Herd rookie spends time with Bucks

Jacob Link, Asst. Sports Editor

Wisconsin Herd rookie forward Sandro Mamukelashvili has enjoyed time with both the Herd and Milwaukee Bucks, under whom he is signed as a two-way player. A two-way player is someone who is allowed to play on both an NBA team and that team’s G League affiliate.

“Coming here [to the Herd] gives me that boost. [It gives me a chance] to improve on some things I want to improve on,” Mamukelashvili said. “I just love being with the guys.”

Born in New York City on May 22, 1999, Mamukelashvili, or “Mamu” as his Herd teammates call him, grew up in Tbilisi, Georgia. Tbilisi, a city of 1.1 million people, is the capital of Georgia, a small country that borders Russia. Mamu was introduced to the game of basketball by his older brother David, but his family connection to the game goes back further. Mamu’s grandmother, Ira Gabashvili, was once the captain of the Soviet Union women’s national team.

Mamu said, “[I] feel like we’re a really small country, so every time I can put them on the map [is great]. I played for them [at the 2019 FIBA World Cup]; I work to make them proud.”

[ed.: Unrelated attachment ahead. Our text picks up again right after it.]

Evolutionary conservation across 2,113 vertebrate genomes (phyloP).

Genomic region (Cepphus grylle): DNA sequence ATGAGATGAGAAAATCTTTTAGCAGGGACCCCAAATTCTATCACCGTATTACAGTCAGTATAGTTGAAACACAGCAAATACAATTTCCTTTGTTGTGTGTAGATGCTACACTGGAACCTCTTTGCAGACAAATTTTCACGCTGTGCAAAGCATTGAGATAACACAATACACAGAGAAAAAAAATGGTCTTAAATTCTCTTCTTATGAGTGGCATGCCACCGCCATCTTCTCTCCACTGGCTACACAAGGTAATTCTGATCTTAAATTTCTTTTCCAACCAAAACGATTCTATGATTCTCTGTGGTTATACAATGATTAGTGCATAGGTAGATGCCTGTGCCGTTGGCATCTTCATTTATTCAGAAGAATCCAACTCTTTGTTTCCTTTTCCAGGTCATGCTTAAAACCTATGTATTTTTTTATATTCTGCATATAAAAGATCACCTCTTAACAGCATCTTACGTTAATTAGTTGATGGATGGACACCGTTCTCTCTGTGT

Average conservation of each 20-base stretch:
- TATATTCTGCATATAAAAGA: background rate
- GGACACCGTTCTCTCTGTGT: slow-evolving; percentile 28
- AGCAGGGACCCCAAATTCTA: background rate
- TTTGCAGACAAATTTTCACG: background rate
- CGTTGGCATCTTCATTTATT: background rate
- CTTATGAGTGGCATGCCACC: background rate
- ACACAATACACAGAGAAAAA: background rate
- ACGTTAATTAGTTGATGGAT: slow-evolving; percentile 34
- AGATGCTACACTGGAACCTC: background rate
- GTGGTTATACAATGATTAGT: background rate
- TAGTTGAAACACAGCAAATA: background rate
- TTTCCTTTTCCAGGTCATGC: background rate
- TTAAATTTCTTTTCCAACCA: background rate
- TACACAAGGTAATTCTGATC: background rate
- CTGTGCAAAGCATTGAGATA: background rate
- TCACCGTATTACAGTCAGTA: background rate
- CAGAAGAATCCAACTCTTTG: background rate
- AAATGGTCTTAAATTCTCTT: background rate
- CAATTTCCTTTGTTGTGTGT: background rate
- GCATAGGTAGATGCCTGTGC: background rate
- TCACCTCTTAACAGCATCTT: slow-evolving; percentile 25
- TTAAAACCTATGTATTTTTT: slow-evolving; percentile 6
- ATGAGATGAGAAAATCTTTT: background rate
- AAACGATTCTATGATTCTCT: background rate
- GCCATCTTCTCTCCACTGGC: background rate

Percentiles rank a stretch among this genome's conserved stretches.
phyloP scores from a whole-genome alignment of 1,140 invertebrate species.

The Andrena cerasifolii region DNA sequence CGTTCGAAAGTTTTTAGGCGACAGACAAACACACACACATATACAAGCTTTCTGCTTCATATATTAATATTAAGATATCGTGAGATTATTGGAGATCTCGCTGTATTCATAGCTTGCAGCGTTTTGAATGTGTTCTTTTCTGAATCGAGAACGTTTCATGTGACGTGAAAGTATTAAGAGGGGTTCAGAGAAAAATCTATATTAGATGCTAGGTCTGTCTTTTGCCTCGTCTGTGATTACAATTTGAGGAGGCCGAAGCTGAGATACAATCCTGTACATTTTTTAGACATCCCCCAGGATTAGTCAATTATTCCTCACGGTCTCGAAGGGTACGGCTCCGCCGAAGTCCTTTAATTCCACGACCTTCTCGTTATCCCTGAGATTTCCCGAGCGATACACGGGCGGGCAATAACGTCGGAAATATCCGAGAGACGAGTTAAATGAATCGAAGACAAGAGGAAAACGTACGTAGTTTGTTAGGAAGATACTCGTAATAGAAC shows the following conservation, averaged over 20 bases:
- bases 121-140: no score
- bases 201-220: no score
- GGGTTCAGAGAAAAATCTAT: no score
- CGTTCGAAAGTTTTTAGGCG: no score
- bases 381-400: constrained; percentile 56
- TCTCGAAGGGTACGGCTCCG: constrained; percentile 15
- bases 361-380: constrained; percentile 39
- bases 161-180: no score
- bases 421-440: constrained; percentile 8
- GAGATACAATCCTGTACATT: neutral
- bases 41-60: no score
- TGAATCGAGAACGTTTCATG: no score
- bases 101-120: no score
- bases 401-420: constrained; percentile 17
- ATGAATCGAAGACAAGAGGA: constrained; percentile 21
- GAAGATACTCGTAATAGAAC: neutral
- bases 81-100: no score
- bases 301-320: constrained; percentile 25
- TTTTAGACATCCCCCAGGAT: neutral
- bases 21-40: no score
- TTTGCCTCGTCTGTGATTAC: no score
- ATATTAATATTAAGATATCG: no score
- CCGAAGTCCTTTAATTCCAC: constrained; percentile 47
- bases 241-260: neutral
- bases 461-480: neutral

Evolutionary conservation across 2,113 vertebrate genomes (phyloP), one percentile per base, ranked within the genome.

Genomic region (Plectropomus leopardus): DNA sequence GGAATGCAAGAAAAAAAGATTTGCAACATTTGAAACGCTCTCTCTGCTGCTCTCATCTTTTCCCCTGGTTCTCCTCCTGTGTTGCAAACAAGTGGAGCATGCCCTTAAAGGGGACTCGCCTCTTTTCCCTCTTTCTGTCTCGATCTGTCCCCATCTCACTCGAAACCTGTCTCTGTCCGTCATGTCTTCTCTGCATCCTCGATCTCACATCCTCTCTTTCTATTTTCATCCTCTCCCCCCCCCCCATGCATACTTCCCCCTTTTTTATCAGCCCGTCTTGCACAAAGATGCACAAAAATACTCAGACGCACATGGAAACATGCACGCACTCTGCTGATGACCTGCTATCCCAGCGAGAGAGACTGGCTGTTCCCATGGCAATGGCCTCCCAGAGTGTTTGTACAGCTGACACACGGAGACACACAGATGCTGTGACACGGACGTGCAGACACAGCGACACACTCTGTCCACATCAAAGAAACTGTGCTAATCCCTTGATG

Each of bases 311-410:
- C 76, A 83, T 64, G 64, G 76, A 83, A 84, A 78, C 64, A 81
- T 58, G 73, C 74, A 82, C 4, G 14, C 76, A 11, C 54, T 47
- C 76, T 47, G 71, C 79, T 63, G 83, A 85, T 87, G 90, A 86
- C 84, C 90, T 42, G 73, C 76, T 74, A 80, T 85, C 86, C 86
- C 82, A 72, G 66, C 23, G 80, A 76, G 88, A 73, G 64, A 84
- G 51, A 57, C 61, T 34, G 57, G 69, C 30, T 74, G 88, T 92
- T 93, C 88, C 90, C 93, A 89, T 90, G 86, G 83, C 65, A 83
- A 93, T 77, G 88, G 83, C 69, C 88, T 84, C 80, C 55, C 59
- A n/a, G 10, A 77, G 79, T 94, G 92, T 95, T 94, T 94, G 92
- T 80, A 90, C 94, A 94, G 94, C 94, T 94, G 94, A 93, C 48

Mamu grew up idolizing the Georgian basketball legend Zaza Pachulia, who had two different stints with the Milwaukee Bucks and won two NBA Championships with the Golden State Warriors in 2017 and 2018. Eventually, Mamu would be mentored by his idol Pachulia, who instilled the skills necessary to compete in the NBA.

“It was tough [starting in Georgia and making it to the NBA]. It’s a very small country, only a few NBA players have ever made it out here, so I feel like I always had to challenge myself and be more mature than the other kids,” Mamu said. “I had to leave my family at an early age and go through the struggles to get here. I’m not even halfway where I want to be. There is so much more to prove, so much more to work on.”

Sandro Mamukelashvili dribbling
Photo: Thomas Savoja, CC BY 2.0, via Wikimedia Commons
Sandro Mamukelashvili averaged 17.5 ponts and 7.6 rebounds at
Seton Hall University as a senior.

At 14, Mamu moved to Biella, Italy, to pursue his dream of going pro. In Italy he played for Pallacansetro Biella better known as Angelico Biella and helped the U17, U18 and U19 teams finish third in the national finals.